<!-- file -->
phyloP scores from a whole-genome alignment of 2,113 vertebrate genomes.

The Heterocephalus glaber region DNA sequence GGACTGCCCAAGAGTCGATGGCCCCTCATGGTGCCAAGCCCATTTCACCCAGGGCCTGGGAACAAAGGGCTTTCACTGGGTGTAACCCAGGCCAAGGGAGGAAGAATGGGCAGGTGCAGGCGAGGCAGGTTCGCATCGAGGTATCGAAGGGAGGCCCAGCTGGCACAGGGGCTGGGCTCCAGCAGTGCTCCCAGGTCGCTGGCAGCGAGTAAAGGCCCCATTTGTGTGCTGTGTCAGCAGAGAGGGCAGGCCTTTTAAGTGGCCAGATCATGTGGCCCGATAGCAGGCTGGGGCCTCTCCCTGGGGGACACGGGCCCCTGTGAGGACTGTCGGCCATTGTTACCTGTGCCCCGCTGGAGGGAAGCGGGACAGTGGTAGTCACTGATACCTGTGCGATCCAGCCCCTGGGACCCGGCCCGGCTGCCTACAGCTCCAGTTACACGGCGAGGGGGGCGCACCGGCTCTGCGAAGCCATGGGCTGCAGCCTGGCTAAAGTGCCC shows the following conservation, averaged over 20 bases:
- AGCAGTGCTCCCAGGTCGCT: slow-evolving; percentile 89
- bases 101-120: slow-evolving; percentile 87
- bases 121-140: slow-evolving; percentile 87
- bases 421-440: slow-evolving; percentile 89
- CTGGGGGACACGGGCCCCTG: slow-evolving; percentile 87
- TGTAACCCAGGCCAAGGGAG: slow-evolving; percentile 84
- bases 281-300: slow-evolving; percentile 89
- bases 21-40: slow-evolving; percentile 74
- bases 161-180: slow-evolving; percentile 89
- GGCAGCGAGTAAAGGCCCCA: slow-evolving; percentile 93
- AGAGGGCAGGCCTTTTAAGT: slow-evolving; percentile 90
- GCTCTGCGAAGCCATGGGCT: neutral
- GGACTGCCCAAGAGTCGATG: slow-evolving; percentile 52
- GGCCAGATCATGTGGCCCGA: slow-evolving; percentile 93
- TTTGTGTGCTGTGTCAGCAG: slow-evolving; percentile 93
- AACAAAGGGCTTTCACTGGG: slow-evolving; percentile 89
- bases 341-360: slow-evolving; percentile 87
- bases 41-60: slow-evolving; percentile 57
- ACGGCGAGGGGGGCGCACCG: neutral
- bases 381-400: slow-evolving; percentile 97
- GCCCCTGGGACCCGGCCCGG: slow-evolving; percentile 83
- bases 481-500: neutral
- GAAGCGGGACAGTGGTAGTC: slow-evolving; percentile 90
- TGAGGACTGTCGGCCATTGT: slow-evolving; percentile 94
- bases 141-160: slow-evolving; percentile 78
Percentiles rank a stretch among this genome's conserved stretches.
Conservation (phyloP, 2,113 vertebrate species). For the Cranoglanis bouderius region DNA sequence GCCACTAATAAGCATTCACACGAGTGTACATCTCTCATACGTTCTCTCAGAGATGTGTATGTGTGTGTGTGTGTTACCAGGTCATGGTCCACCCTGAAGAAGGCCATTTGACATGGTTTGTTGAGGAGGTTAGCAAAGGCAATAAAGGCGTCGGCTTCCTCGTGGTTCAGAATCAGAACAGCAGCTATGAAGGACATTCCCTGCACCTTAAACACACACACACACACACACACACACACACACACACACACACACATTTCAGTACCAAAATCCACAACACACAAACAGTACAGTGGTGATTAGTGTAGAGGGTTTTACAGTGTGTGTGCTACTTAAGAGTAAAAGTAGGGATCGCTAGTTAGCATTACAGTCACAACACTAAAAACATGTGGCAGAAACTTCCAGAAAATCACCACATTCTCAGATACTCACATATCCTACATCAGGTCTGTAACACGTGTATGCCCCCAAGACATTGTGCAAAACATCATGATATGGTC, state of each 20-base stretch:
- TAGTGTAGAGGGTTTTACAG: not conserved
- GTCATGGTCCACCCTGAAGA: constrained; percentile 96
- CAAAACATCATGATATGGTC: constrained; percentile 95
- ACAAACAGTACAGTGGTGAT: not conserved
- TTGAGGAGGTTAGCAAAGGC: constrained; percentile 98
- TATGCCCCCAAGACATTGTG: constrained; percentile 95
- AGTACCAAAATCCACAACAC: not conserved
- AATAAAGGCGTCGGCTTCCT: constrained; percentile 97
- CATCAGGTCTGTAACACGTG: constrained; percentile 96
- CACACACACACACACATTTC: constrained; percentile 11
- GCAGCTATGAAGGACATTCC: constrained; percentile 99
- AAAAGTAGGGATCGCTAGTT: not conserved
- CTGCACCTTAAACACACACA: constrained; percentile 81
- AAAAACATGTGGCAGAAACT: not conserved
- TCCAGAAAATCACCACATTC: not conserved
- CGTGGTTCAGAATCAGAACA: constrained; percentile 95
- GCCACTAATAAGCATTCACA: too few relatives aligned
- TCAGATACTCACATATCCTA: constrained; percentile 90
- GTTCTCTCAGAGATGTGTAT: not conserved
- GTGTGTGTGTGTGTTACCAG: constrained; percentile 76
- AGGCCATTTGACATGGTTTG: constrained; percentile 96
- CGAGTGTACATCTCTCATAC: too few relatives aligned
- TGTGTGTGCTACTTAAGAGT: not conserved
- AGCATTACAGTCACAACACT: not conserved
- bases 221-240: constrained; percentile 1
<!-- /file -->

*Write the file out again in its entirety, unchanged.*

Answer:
phyloP scores from a whole-genome alignment of 2,113 vertebrate genomes.

The Heterocephalus glaber region DNA sequence GGACTGCCCAAGAGTCGATGGCCCCTCATGGTGCCAAGCCCATTTCACCCAGGGCCTGGGAACAAAGGGCTTTCACTGGGTGTAACCCAGGCCAAGGGAGGAAGAATGGGCAGGTGCAGGCGAGGCAGGTTCGCATCGAGGTATCGAAGGGAGGCCCAGCTGGCACAGGGGCTGGGCTCCAGCAGTGCTCCCAGGTCGCTGGCAGCGAGTAAAGGCCCCATTTGTGTGCTGTGTCAGCAGAGAGGGCAGGCCTTTTAAGTGGCCAGATCATGTGGCCCGATAGCAGGCTGGGGCCTCTCCCTGGGGGACACGGGCCCCTGTGAGGACTGTCGGCCATTGTTACCTGTGCCCCGCTGGAGGGAAGCGGGACAGTGGTAGTCACTGATACCTGTGCGATCCAGCCCCTGGGACCCGGCCCGGCTGCCTACAGCTCCAGTTACACGGCGAGGGGGGCGCACCGGCTCTGCGAAGCCATGGGCTGCAGCCTGGCTAAAGTGCCC shows the following conservation, averaged over 20 bases:
- AGCAGTGCTCCCAGGTCGCT: slow-evolving; percentile 89
- bases 101-120: slow-evolving; percentile 87
- bases 121-140: slow-evolving; percentile 87
- bases 421-440: slow-evolving; percentile 89
- CTGGGGGACACGGGCCCCTG: slow-evolving; percentile 87
- TGTAACCCAGGCCAAGGGAG: slow-evolving; percentile 84
- bases 281-300: slow-evolving; percentile 89
- bases 21-40: slow-evolving; percentile 74
- bases 161-180: slow-evolving; percentile 89
- GGCAGCGAGTAAAGGCCCCA: slow-evolving; percentile 93
- AGAGGGCAGGCCTTTTAAGT: slow-evolving; percentile 90
- GCTCTGCGAAGCCATGGGCT: neutral
- GGACTGCCCAAGAGTCGATG: slow-evolving; percentile 52
- GGCCAGATCATGTGGCCCGA: slow-evolving; percentile 93
- TTTGTGTGCTGTGTCAGCAG: slow-evolving; percentile 93
- AACAAAGGGCTTTCACTGGG: slow-evolving; percentile 89
- bases 341-360: slow-evolving; percentile 87
- bases 41-60: slow-evolving; percentile 57
- ACGGCGAGGGGGGCGCACCG: neutral
- bases 381-400: slow-evolving; percentile 97
- GCCCCTGGGACCCGGCCCGG: slow-evolving; percentile 83
- bases 481-500: neutral
- GAAGCGGGACAGTGGTAGTC: slow-evolving; percentile 90
- TGAGGACTGTCGGCCATTGT: slow-evolving; percentile 94
- bases 141-160: slow-evolving; percentile 78
Percentiles rank a stretch among this genome's conserved stretches.
Conservation (phyloP, 2,113 vertebrate species). For the Cranoglanis bouderius region DNA sequence GCCACTAATAAGCATTCACACGAGTGTACATCTCTCATACGTTCTCTCAGAGATGTGTATGTGTGTGTGTGTGTTACCAGGTCATGGTCCACCCTGAAGAAGGCCATTTGACATGGTTTGTTGAGGAGGTTAGCAAAGGCAATAAAGGCGTCGGCTTCCTCGTGGTTCAGAATCAGAACAGCAGCTATGAAGGACATTCCCTGCACCTTAAACACACACACACACACACACACACACACACACACACACACACACATTTCAGTACCAAAATCCACAACACACAAACAGTACAGTGGTGATTAGTGTAGAGGGTTTTACAGTGTGTGTGCTACTTAAGAGTAAAAGTAGGGATCGCTAGTTAGCATTACAGTCACAACACTAAAAACATGTGGCAGAAACTTCCAGAAAATCACCACATTCTCAGATACTCACATATCCTACATCAGGTCTGTAACACGTGTATGCCCCCAAGACATTGTGCAAAACATCATGATATGGTC, state of each 20-base stretch:
- TAGTGTAGAGGGTTTTACAG: not conserved
- GTCATGGTCCACCCTGAAGA: constrained; percentile 96
- CAAAACATCATGATATGGTC: constrained; percentile 95
- ACAAACAGTACAGTGGTGAT: not conserved
- TTGAGGAGGTTAGCAAAGGC: constrained; percentile 98
- TATGCCCCCAAGACATTGTG: constrained; percentile 95
- AGTACCAAAATCCACAACAC: not conserved
- AATAAAGGCGTCGGCTTCCT: constrained; percentile 97
- CATCAGGTCTGTAACACGTG: constrained; percentile 96
- CACACACACACACACATTTC: constrained; percentile 11
- GCAGCTATGAAGGACATTCC: constrained; percentile 99
- AAAAGTAGGGATCGCTAGTT: not conserved
- CTGCACCTTAAACACACACA: constrained; percentile 81
- AAAAACATGTGGCAGAAACT: not conserved
- TCCAGAAAATCACCACATTC: not conserved
- CGTGGTTCAGAATCAGAACA: constrained; percentile 95
- GCCACTAATAAGCATTCACA: too few relatives aligned
- TCAGATACTCACATATCCTA: constrained; percentile 90
- GTTCTCTCAGAGATGTGTAT: not conserved
- GTGTGTGTGTGTGTTACCAG: constrained; percentile 76
- AGGCCATTTGACATGGTTTG: constrained; percentile 96
- CGAGTGTACATCTCTCATAC: too few relatives aligned
- TGTGTGTGCTACTTAAGAGT: not conserved
- AGCATTACAGTCACAACACT: not conserved
- bases 221-240: constrained; percentile 1